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Julia Leonardi // 10.17.2020

It is so weird to hear all of this. I feel like I’ve learned about World War Two a million times throughout my time in k-12, but never like this. What was really eye-opening that the United States claimed to have entered the war to uphold the values of life, liberty, and the pursuit of happiness while also being seen as the defender of helpless countries. When in fact the United States only entered the war when Germany and Japan threatened US world interests, and to seek out an “open door” policy in the Middle East for oil. They were also trying to look like the supreme world power, and they wanted to make sure that the winning nations were friendly with them.

It is interesting that they try to claim that they entered the war because of morality, but what was happening within the borders was immoral. They put Japanese- Americans into camps, and then claimed it to be a mistake when it wasn’t a mistake, they did it because they’re racist and have always been racist. I am not surprised that the US acted the way they did. It is sad that we have been manipulated into thinking of the US as a hero.

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  1. Michael Childress Michael Childress

    I think that it is important to keep in mind that Zinn does have about as far opposite of a bias as what we are typically taught in our United States education, but just being aware of this other side had been huge for my development of understanding of United States history. For example, I thought it was very ironic, as you mentioned that The US was advertising how they were freeing the Jews, but also enslaved blacks and some Japanese as well.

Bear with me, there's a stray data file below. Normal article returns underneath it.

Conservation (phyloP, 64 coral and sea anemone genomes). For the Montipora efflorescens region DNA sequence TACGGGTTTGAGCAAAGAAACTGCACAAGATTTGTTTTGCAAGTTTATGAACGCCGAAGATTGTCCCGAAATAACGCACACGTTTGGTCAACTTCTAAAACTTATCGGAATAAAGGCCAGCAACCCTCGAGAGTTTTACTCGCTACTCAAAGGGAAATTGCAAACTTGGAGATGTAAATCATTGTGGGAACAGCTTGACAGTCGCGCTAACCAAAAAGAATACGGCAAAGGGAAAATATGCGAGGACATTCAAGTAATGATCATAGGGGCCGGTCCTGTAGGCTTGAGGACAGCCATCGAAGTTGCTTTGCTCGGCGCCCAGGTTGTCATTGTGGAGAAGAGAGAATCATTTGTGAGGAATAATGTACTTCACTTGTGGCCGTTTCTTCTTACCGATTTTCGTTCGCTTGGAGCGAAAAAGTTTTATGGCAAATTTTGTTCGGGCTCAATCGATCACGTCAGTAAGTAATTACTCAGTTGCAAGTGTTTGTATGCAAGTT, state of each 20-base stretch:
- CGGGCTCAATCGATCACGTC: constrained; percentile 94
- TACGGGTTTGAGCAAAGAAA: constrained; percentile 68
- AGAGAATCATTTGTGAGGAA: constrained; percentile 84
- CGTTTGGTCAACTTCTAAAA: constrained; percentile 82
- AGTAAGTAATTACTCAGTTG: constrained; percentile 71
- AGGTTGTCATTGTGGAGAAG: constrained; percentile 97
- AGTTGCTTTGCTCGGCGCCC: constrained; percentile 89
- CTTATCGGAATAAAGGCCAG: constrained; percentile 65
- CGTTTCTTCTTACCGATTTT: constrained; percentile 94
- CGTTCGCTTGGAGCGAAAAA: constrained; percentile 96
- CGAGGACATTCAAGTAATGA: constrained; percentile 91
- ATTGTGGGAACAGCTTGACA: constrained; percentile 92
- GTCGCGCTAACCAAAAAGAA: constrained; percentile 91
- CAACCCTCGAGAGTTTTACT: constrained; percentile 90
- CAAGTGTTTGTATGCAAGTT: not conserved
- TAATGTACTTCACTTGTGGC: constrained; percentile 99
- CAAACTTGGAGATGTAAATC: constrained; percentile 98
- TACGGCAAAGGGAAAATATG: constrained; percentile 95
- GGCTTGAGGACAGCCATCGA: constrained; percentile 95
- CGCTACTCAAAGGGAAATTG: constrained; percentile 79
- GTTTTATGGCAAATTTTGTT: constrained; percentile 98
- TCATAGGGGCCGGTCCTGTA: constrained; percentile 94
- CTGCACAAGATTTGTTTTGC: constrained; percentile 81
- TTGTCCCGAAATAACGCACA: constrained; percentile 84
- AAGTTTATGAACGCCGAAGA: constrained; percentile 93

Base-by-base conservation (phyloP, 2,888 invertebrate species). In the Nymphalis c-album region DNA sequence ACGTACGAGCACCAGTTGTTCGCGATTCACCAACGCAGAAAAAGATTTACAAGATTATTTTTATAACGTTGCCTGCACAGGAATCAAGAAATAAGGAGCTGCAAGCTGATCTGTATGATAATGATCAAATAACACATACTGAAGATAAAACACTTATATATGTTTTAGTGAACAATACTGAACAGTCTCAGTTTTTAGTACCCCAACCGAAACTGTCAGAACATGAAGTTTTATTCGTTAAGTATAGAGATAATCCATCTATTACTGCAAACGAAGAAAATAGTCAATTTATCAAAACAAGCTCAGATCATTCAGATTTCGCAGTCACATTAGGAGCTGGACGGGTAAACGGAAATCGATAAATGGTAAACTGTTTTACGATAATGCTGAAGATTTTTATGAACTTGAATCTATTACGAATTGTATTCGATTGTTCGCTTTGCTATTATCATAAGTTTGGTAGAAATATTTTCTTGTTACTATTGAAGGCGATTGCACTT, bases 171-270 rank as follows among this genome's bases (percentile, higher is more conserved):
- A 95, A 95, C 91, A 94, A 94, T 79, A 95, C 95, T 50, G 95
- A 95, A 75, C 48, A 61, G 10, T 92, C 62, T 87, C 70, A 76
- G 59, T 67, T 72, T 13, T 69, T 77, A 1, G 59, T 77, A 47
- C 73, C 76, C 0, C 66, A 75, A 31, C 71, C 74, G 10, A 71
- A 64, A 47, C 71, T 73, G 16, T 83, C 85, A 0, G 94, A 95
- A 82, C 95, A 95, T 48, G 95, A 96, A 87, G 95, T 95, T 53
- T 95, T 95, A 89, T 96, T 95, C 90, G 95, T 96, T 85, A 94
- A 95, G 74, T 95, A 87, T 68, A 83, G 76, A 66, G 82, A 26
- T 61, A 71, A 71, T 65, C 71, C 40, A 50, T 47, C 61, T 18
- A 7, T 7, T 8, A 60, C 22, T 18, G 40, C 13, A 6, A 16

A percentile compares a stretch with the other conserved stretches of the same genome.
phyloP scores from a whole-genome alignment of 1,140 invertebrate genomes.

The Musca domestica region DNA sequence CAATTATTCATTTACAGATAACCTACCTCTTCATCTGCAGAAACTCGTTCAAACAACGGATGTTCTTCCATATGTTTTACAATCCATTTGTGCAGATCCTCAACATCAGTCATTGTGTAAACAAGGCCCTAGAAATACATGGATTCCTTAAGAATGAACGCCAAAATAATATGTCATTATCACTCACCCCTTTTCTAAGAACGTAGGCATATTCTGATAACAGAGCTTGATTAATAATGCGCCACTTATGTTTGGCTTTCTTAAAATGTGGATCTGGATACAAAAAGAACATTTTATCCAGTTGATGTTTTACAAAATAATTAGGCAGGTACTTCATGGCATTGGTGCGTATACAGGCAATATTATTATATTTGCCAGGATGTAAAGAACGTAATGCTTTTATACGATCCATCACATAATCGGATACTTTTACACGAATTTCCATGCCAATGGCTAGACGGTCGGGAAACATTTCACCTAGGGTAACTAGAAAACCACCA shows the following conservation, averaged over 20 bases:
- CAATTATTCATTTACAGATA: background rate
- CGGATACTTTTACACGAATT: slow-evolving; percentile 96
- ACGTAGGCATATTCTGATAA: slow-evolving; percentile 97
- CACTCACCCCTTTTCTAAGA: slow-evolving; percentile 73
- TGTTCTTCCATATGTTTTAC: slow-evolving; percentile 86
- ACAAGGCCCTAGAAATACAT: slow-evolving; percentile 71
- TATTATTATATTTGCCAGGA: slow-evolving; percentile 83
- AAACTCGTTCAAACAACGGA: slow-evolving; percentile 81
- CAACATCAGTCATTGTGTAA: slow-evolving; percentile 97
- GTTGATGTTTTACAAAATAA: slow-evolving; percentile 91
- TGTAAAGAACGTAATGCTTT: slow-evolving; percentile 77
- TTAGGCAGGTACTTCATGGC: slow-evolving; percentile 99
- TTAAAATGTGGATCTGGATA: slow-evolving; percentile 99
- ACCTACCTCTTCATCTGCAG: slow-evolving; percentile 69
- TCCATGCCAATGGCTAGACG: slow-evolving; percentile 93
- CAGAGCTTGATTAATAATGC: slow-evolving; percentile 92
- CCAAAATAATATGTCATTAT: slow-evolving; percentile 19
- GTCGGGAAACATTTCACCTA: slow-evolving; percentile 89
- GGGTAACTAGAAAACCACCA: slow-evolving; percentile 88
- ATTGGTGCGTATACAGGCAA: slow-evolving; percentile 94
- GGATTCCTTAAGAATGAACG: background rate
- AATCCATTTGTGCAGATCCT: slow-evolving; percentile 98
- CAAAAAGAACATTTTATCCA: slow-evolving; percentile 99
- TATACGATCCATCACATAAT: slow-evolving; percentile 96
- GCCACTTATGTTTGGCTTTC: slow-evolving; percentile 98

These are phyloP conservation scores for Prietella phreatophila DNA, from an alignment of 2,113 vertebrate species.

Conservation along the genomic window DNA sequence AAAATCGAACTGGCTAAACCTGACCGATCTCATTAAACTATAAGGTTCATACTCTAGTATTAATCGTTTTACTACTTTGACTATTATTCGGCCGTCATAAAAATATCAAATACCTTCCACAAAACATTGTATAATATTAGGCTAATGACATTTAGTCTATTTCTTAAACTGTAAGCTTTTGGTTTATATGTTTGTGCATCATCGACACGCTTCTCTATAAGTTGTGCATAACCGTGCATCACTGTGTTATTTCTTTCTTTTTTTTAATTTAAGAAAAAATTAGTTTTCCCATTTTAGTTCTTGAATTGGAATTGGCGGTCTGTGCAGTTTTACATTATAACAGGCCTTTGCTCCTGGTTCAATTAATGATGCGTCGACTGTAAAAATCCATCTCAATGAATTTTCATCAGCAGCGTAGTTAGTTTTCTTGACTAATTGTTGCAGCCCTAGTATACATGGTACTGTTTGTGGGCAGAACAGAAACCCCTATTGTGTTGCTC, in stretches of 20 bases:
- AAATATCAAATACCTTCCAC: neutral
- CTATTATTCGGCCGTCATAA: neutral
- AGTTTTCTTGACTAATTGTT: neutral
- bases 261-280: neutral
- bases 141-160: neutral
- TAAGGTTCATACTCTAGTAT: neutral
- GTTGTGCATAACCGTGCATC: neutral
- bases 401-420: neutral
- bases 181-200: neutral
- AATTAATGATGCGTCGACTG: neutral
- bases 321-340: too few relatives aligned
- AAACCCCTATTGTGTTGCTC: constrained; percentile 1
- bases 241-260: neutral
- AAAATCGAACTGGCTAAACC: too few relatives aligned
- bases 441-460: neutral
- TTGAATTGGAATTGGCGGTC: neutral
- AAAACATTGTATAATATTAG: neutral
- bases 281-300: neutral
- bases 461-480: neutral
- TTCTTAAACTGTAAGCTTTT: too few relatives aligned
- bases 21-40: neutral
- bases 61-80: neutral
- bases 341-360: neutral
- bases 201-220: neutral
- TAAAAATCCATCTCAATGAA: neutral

2. Thomas Bennett Thomas Bennett

    The US interment of Asian Americans during WWll was extremely racist and unfair during the time it was taking place, and the discovery of the Nazi concentration camps creates an unbelievable link between the US and Nazi Germany. The US using Hitler’s Final Solution as a justification for the war after its completion exposes the hypocritical way in which history is often taught in the United States. While nowhere near as horrific, the US still placed an entire subset of the populations into camps based on nothing other than cultural heritage just as the Nazis did. It is so easy to be confused as to how the American people could have ever let such atrocities happen, but, like Dr. Bezio pointed out in the podcast, detainment camps still exist at the border today. Hoe could we let this happen?

  3. Alexander Dimedio Alexander Dimedio

    I also am shocked about how the war was not centered around the protection of those who could not protect themselves. The intentions of the United States when entering the war was not pure, but they did still achieve some sort of peace because of the war. The Japanes-American camps are just as bad, if not worse than so many of the things we learn about other countries in history class. This should not continue to hide in the shadows, because if we do not confront our failures we will repeat them in the future.

  4. Mohamad Kassem Mohamad Kassem

    What is surprising to me most is the amount of history that is taught wrong in the United States. However, it is not shocking anymore for me to see the actual reason behind the interference of the American leaders in the War. I think that this issue of America always seeing itself as a great nation and not realizing the mistakes the country committed will continue to affect us in the future and worsen social problems we see nowadays.

  5. Maggie Otradovec Maggie Otradovec

    There is no such thing as a perfectly moral war. Even a just war is still a war and people die. The Japanese Internment camps prove that America is no exception to this rule. Even though it was not the only country to exercise Japanese Internment (Canada also used internment camps in order to lower the risk of Japanese spies, more or less), it was incredibly wrong.

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